» Memorial Day Weekend Festivities held at Fort Ticonderoga; all day A full lineup of activities and programs offered throughout the weekend. Join Fort Ticonderoga on Monday to remember the sacrifices of American Soldiers during a solemn ceremony at 11:00 AM.

MAY 30 - JUN. 3

Lake George » Lake George Elvis Festival held at Various Locations; all day Festival events will take place at various venues throughout the picturesque community of Lake George, New York. The 15th annual event features some of the world ‘s top Elvis Tribute Artists. For more info visit

JUN. 1 - JUN. 3

Lake George » ESTRA Tow Truck

Show ~ 35th Annual held at Festival Commons at Charles R Wood Park; As part of the show there is the Tow Truck Beauty Contest - 1st and 2nd place awards will be presented. The Little Towers - Children’s Rodeo takes place on Sunday at 11am. It’s a mini-truck competition for the future drivers as they race around for prizes. Friday, 2pm; Saturday, 9am; Sunday, 9am; free admission.

JUN. 1 - JUN. 10

Warrensburg » Warrensburg

Bike Rally held at Warren County Fairgrounds; 9:00 a.m. - 7:30 p.m. This is a 10-day, free admission event! There is something for everyone at this rally with great deals & prices on all kinds of motorcycle products and services from top vendors. For more information contact Warrensburg Bike Rally at 518-791-8728.

JUN. 1 - OCT. 5

bank of the Schroon River; 3:00 p.m.- 6:00 p.m. Every Friday from Memorial Day thru Columbus Day weekends. Live music throughout the season. Details: Teresa Whalen, Market Manager, 518466-5497,,

JUN. 2

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Cancer Society Bark For Life held at Town of North Elba Horse Show Grounds; 9:30 a.m. - 2:00p.m. Join us as we celebrate the care-giving qualities of our four-legged loved ones! This noncompetitive walk event for dogs and their owners to raise funds and awareness for the American Cancer Society’s fight against cancer. The starts with a walk, and then continues with demonstrations, contests, and games. Details: Lori Staats at or www.

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19 MAY


Long Lake Fish & Game Club, 8196 Newcomb Rd, Long Lake, NY. Saturday: Registration 7:00 am - Noon Fees range from $35 to $60. Lewis awards available. More information at 184501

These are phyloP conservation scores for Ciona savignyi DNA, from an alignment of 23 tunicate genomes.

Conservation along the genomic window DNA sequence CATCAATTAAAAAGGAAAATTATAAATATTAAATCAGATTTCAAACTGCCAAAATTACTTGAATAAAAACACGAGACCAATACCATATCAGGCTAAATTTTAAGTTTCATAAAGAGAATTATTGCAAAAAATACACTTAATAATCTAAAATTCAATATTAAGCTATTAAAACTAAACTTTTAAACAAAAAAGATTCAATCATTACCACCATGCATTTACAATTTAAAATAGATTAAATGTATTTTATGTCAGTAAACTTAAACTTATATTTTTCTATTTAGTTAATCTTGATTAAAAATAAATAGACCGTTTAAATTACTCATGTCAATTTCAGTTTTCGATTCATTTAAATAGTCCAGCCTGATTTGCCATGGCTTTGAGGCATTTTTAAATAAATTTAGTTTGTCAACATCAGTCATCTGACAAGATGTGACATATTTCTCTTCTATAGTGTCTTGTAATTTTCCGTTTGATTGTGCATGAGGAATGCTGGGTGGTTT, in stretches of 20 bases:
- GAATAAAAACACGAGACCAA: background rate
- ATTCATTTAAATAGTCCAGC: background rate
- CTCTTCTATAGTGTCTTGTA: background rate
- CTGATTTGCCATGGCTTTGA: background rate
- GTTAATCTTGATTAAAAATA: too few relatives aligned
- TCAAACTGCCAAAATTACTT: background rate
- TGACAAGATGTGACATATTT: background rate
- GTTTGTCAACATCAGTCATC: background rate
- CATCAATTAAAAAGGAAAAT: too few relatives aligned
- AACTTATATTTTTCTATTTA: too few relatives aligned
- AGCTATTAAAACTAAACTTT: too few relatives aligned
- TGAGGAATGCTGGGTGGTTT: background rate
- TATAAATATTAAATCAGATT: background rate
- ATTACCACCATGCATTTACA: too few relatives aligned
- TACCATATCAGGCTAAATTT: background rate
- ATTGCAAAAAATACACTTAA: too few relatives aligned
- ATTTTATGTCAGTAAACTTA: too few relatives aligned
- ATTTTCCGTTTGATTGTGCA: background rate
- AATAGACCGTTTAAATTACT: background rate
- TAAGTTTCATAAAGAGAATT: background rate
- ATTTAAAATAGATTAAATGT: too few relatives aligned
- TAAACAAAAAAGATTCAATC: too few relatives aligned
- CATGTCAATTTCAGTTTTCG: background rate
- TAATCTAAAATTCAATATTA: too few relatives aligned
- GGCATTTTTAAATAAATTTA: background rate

19 MAY


Mall Theater, Glens Falls.

JUN. 4 - JUN 9

Saturday: 1:00 pm

Lake George » Americade

Motorcycle Rally held throughout town; 9:00 a.m. It’s a convention of tourers, sport-tourers and cruising motorcycles enjoying a week-long festival of motorcycling, including guided tours in the Adirondack Park, and the Green Mountains. Massive trade show with nearly 250 vendors. Details: 518-798-7888.

Warrensburg » Riverfront

The Warrensburg Baptist Church is inviting all town residents to a free movie to be shown at the mall theater in Glens Falls at 1 p.m. The movie is “ I Can Only Imagine”. To get your free tickets go online to


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ELIZABETHTOWN - The diabetes support group meets the 3rd Tuesday of each month at Elizabethtown Community Hospital, 4:30 pm-6pm.

PORT HENRY - Grief Support Group First Thursday of Each Month, St Patrick's Parrish Center 11:00-12:00pm Marie Marvull 518743-1672

WESTPORT - Baked Goods Sale, Saturday, May 26, 2018 from 10:00am 12:00pm at the Westport Federated Church, 6486 Main St., Westport, NY. Benefit the Westport Federated Church Ladies.

LAKE GEORGE - Grief and Loss Support Group Ever Wednesday, 3:00 pm. 3-5 pm at St. James Episcopal Church.


TICONDEROGA - Nar-Anon Family Group A support group for family and friends of addicts. Office of the Prevention Team 173 Lord Howe St., Mondays at 6pm,

CROWN POINT – Craft & Flea Market Vendor sites Availabe for May 27th & 28th. Veterans Park, Crown Point, NY. Sunday 12-9pm & Monday 1-6pm. 2 days for one free. 10'x10' – 12'x12' $30; 10'x20' or similar $40; 20'x20' similar $50. Resistration & Information 518216-4024 (Cliff)

WESTPORT - Roast Beef Dinner, Thursday, May 17, 2018 at the Westport Federated Church, 6486 Main St., Westport, NY. Serving starts 4:30pm with take-outs available. $10.00 Adults, $5.00 Children 12 & under, Pre-school free


Published by Denton Publications, Inc.

The AJ/NE Sun | May 19, 2018 • 9

• Three nights of concerts with the world's very best Elvis Entertainers on Thursday, Friday and Saturday. •